Kevin Hinton: Fredrik Jacobson won his first PGA Tour event this week at the Travelers Championship in Hartford, Conn. He hit 28 of 28 fairways over the weekend, and made only a single bogey over the course of 72 holes. Take a look at the clip below of Fredrik doing a drill on the range to see what you can learn about his swing, as well as an interesting insight as to how PGA Tour players practice. I will also give you a few keys to improve your driving accuracy. Tour players often use drills and training aids when working on their swings. It can help give them a "feel," as well as speed up the time needed to make a change. The average player should be doing more of the same.
By placing the ball between his forearms, Fredrik can work on several good things in his backswing. First, it helps promote a smooth takeaway. If you make any quick or unnecessary movements to begin your swing, you will likely drop the ball. As he approaches the top of his swing, it prevents his elbows from separating, which helps to keep his left wrist flat and ensure a square clubface. This is something many amateurs could benefit from. It is very common to see a player's right elbow "fly" at the top, instead of pointing relatively downward and staying close to the body. This causes the left wrist to cup and the clubface to open...a move you can recover from, but is probably not the simplest way to swing. Finally, if you tend to overswing, this can be an excellent drill to help shorten your backswing. It's pretty difficult to make a long swing if you keep the ball between your forearms.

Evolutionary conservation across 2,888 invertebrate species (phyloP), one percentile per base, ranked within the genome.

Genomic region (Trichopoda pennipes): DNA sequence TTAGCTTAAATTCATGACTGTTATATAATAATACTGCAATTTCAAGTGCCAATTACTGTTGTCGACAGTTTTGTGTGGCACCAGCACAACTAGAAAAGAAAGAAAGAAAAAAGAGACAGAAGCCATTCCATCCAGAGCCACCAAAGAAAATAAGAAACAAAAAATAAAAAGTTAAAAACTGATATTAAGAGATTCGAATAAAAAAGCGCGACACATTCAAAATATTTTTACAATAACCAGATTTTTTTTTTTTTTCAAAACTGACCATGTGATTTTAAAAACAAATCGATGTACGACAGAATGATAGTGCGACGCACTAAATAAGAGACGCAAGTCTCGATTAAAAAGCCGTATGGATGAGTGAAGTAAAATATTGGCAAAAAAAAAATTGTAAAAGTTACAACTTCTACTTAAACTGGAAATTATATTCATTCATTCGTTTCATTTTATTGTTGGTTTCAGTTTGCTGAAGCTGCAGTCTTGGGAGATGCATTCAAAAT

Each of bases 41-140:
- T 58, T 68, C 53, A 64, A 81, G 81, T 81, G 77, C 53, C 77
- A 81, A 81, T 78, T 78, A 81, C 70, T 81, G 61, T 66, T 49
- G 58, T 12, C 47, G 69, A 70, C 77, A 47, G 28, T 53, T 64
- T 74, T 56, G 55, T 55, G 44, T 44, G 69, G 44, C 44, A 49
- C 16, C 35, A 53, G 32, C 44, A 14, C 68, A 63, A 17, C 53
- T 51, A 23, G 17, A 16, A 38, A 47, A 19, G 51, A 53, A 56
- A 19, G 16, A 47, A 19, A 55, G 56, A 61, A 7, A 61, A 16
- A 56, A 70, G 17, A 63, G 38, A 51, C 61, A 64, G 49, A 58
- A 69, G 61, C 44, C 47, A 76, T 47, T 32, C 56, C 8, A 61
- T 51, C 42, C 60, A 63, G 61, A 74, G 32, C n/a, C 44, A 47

Jacobson hit more than 85 percent of his fairways for the week, and going 28 for 28 on the weekend is almost unheard of. Here are a handful of tips to help you improve your accuracy:
1. You don't have to hit driver. Don't be afraid to hit a hybrid, long iron or fairway wood off the tee. If the hole isn't too long or you're just not that confident with your driver on a given day, err on the conservative side, and hit an easier club. Higher-lofted clubs impart less sidespin on the ball. This make hitting the fairways a lot easier.
2. "You gotta dance with who you brung." If your ball is consistently fading or drawing in your warm-up session, that should be the shape you hit on the course for the day (whether you like it or not). If your ball is fading, you better aim left...if everything is hooking, simply aim
3. Here's a trio of tips that should help: If I had to hit a ball in the fairway to save my life, I'd do three things (1) tee it lower, (2) grip down, (3) swing at 80 percent. No way you don't hit it straighter with these adjustments.
4. "Aim small, miss small." Some people have more success by picking a very small, specific target like a mower stripe in the middle of the fairway. This helps narrow their focus. Are you likely to hit that exact spot? No. But are you less likely to hit the ball off the planet when you focus on a small target and are not looking at all the trouble? Probably. There are a lot of really good players who prescribe to the "Aim small, miss small theory."
5. "Think "BIG." This is the opposite camp. The average country cub fairway is probably 35 yards wide...there is likely 10 yards of rough on both sides before you get to the tree line or the fescue. Most of us aren't playing in U.S. Open conditions on a regular basis (i.e, six-inch rough), so hitting it into the rough isn't that great of a penalty. You now have about a 60-yard window you can drive the ball into before you get into serious trouble. This can help free up your swing. If you get the math, but still don't feel confident...you should probably be hitting a hybrid.
6. Practice with purpose. In every practice session, imagine a fairway on the driving range and hit 14 drives. Track your results. Alternate between three clubs you might hit off a tee during a round. This should help you make better club selection and keep you focused during practice.